This offering from a chain of driving range/sports bars comes with a supply of plastic syringes so you can inject chocolate, raspberry jelly, and/or Bavarian cream into each donut hole.
One serving of this whole meal, disguised as a snack, equals almost a full-day’s worth of calories (1,880), over 2.8-days’ worth of saturated fat (37 g), nearly a full-day’s worth of sodium (1,830 mg), and about 1.6-days’ worth of added sugar (82 g). You can always share a plate with your golfing buddies, but only if they share their orders of Topgolf’s 1,250-calorie tater tots, 1,450-calorie chips & queso, or 1,750-calorie cheese fries.
Jimmy John’s 16-inch Giant Gargantuan Sandwich
“The only thing better than a sandwich, is a sandwich twice the size,” according to Jimmy John’s Twitter account. This gigantic “meal” comes with salami, capicola (cured meats), turkey, roast beef, ham, provolone cheese, onion, lettuce, tomato, mayo, and oil & vinegar.
One Giant Gargantuan equals more than a day’s worth of calories (2,240), more than two-days’ worth of saturated fat (30 g), nearly four-days’ worth of sodium (7,910 mg), and more than 1.5-days’ worth of cholesterol (405 mg).
Sonic’s Oreo Peanut Butter Master Shake
This quart-sized (32 oz.) “large” shake consists of “real ice cream mixed with rich peanut butter and Oreos into a thick and creamy shake, finished with whipped topping and a cherry.” This frozen treat contains slightly less than a day’s worth of calories (1,720), more than 2.3-days’ worth of total fat (104 g), more than two-days’ worth of saturated fat (48 g), a little more than one day’s worth of cholesterol (190 mg), 1,040 mg sodium, and a little more than 2.2-days’ worth of added sugars (111 g).
Chili’s Ultimate Smokehouse Combo
Chili’s advertises this meal as “having more flavor than can fit on a plate,” so it’s served on a tray. You get to choose any three meats, including smoked bone-in BBQ chicken breast, jalapeño-cheddar smoked-sausage, hand-battered Chicken Crispers, or a half-rack of house-smoked baby-back ribs.
But that’s not all. You also get an order of Chicken Crispers (with honey mustard sauce) and the Texas Dry Rub Ribs, plus sides of roasted street corn, homestyle fries, chili-garlic toast, and garlic dill pickles. This ultimate overload provides more than 1.4-days’ worth of calories (2,725), 3.2-days’ worth of sodium (7,460 mg), 3.75-days’ worth of total fat (1,66 g), 1.3-days’ worth of cholesterol (400 mg), and 1.1-days’ worth of added sugars (55 g).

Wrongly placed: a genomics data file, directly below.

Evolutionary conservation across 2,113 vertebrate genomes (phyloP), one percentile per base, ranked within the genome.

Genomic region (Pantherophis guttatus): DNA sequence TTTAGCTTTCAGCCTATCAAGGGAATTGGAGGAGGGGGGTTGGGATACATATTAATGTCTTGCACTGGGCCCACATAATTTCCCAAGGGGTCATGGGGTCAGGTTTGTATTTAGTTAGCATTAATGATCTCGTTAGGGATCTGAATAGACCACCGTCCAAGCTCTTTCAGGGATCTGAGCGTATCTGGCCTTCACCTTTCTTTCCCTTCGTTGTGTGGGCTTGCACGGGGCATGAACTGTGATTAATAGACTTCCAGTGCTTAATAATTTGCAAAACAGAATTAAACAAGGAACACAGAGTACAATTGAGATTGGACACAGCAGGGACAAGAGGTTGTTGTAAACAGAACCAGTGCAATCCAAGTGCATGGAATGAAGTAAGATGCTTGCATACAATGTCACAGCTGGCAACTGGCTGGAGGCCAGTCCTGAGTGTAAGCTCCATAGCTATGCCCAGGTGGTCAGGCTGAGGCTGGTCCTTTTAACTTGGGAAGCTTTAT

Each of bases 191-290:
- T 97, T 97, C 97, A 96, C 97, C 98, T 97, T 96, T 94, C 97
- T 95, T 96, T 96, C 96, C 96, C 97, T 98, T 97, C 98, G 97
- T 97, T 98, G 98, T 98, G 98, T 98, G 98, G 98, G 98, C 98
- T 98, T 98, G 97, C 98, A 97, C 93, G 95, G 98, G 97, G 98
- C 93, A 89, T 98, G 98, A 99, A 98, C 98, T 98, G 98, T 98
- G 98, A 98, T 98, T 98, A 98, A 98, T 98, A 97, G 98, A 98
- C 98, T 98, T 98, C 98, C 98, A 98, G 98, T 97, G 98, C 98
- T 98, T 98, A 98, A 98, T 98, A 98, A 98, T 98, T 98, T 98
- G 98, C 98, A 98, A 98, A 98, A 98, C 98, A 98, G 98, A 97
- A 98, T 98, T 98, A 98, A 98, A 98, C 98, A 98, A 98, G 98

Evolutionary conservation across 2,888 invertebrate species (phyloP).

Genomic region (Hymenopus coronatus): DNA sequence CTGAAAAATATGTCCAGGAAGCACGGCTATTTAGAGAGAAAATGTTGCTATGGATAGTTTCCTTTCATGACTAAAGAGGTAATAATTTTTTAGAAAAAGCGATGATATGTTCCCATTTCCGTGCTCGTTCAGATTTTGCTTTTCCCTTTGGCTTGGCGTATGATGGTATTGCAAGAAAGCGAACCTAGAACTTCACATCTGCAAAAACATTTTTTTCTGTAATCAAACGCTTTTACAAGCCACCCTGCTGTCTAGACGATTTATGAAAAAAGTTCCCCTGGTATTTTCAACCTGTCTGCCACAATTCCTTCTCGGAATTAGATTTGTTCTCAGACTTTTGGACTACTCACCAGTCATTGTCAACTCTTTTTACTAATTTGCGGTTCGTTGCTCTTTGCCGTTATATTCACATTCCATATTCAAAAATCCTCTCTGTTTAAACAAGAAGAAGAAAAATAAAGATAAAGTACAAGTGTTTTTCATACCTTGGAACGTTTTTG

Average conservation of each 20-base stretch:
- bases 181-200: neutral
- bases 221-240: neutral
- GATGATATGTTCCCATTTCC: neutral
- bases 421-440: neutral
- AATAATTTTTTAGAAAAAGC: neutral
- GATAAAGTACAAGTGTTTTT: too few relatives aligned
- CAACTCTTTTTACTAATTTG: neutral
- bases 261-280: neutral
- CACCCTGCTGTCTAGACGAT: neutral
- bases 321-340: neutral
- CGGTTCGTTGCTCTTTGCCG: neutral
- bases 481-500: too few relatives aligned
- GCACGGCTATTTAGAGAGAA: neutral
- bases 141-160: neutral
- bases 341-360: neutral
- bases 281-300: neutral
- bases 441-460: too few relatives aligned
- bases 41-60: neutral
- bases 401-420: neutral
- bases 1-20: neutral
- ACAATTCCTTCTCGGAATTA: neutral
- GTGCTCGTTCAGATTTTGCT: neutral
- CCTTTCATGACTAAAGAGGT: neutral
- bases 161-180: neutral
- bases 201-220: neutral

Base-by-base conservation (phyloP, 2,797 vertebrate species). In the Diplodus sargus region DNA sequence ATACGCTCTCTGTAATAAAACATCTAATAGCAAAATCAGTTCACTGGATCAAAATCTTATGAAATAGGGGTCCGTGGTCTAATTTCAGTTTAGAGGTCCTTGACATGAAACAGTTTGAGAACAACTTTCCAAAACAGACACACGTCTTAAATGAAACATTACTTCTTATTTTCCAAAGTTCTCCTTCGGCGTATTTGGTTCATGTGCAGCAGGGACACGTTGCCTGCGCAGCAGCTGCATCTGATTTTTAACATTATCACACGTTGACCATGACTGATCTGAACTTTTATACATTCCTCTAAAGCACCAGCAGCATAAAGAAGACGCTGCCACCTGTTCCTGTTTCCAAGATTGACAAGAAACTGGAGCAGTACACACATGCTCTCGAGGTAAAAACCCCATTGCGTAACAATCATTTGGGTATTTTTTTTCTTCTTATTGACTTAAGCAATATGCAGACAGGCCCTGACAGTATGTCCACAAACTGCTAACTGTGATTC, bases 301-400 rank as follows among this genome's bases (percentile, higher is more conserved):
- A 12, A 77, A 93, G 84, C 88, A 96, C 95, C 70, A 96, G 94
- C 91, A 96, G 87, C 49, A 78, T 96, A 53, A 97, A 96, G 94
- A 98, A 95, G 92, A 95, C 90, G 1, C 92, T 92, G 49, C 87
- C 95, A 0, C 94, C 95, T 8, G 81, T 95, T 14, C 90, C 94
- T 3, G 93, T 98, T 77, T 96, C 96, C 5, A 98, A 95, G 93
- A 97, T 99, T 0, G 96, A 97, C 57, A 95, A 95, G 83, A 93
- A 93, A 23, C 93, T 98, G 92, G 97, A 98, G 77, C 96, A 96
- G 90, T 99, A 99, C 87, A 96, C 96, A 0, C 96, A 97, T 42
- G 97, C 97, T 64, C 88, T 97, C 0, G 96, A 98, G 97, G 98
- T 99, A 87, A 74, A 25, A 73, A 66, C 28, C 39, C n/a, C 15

Cheesecake Factory’s Pasta Napoletana
This so-called Italian dish contains sausage, pepperoni, meatballs, and bacon on pasta that’s been drenched with butter and cream. Not surprisingly, this dish contains about 1.5-days’ worth of calories (2,480 kcal), almost five-days’ worth of total fat (221 g), more than 3.5-days’ worth of saturated fat (82g), more than 1.5-days’ worth of cholesterol (415 mg), and about three-days’ worth of sodium.
IHOP Cheeseburger Omelette with Pancakes (3), Butter (1 pad), and Syrup (2 tbsp)
This breakfast meal is advertised as “the kind of meal you can’t get anywhere else, not even at home.” Seriously? This breakfast includes three eggs with hamburger patty pieces, hash browns, tomatoes, onions, American cheese, ketchup, mustard, and pickles. It comes with a side of three buttermilk pancakes (plus 1 pad of butter) and two tablespoons of syrup. This meal comprises almost one full-day’s worth of calories (1,990), more than two-days’ worth of saturated fat (45 g), three-days’ worth of sodium (4,580 mg), 4-days’ worth of cholesterol (1,200 mg), and almost a full-day’s worth of added sugars (44 g).
Restaurant meals often include unexpected calories, and elevated amounts of sodium, fat, cholesterol, and saturated fat. This makes eating out a health challenge. It requires pre-planning and careful attention to detail. Before dining out, check the restaurant’s menu and decide what you’ll order. Most restaurants offer vegetarian, vegan, or “heart-healthy” low-cholesterol, low-sodium options, including salads, vegetable dishes, and lower-fat fish options.Don’t be afraid to request the chef modify a particular dish by using less oil, butter, and sodium. Avoid creams, large cheese toppings, MSG, and foods that are pickled. Soy and teriyaki sauce are high in sodium, as are broths and au jus (light gravy made using fat drippings from meat – usually roast beef). Moreover, always request that all sauces, salad dressings, or gravy be served on the side. In lieu of a fried entree, request one that is grilled, baked, broiled, steamed, poached, or roasted.